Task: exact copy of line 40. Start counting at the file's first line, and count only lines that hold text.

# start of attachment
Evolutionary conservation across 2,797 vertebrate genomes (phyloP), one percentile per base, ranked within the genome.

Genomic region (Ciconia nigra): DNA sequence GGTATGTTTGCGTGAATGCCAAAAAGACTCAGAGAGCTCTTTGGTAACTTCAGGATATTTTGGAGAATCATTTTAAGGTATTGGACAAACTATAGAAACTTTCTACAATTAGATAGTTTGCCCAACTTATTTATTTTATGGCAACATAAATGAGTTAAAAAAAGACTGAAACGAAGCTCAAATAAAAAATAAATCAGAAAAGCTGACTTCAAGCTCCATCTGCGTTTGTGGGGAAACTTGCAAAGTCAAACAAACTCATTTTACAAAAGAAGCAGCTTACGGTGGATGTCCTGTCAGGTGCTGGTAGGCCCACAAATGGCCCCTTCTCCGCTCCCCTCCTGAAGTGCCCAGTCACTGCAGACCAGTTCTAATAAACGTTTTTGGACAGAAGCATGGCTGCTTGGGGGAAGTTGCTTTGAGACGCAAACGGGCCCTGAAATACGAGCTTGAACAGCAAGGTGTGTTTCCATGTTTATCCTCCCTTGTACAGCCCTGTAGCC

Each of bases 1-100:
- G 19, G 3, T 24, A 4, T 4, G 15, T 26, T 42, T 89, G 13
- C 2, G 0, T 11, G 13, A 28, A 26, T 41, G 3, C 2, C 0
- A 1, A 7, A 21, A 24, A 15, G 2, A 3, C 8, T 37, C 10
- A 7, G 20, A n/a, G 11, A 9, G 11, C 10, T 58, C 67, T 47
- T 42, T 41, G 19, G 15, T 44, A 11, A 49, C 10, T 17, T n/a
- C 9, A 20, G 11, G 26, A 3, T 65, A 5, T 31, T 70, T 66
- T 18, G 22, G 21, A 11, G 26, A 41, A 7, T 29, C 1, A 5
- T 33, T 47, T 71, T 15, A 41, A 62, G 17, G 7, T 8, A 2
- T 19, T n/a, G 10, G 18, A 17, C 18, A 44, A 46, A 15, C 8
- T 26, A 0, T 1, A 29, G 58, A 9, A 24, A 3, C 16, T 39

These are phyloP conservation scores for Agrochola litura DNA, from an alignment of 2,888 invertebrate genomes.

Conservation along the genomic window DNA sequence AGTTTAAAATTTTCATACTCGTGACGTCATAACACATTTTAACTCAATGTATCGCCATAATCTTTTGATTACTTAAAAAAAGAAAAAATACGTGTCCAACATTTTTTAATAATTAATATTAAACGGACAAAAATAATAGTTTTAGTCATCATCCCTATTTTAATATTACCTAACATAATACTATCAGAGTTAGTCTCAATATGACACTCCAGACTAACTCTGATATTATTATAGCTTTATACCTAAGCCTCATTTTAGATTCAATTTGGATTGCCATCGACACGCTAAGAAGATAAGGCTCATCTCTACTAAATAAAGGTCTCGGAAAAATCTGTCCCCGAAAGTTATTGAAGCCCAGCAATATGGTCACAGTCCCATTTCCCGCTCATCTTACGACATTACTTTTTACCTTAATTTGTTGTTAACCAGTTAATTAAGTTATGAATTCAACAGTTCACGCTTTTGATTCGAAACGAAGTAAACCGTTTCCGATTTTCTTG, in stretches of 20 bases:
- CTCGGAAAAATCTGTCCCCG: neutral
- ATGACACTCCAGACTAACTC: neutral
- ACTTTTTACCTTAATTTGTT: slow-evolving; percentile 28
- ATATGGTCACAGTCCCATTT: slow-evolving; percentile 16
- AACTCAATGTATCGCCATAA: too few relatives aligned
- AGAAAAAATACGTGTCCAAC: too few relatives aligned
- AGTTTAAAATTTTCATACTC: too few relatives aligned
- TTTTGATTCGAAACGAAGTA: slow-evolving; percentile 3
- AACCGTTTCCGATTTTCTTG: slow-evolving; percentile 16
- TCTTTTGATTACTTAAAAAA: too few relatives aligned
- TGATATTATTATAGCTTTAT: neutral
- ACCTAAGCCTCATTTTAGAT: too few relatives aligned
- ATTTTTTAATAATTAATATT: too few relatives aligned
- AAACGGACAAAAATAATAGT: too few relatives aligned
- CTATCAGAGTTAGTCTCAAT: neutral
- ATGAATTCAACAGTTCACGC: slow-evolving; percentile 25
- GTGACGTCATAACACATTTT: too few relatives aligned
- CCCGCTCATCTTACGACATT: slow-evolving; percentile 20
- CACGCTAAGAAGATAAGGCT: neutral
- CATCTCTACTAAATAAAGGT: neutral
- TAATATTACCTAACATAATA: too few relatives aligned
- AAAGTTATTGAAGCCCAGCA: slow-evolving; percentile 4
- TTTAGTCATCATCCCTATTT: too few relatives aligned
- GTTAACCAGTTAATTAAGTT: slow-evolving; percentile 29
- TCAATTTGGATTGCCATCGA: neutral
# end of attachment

- TCAATTTGGATTGCCATCGA: neutral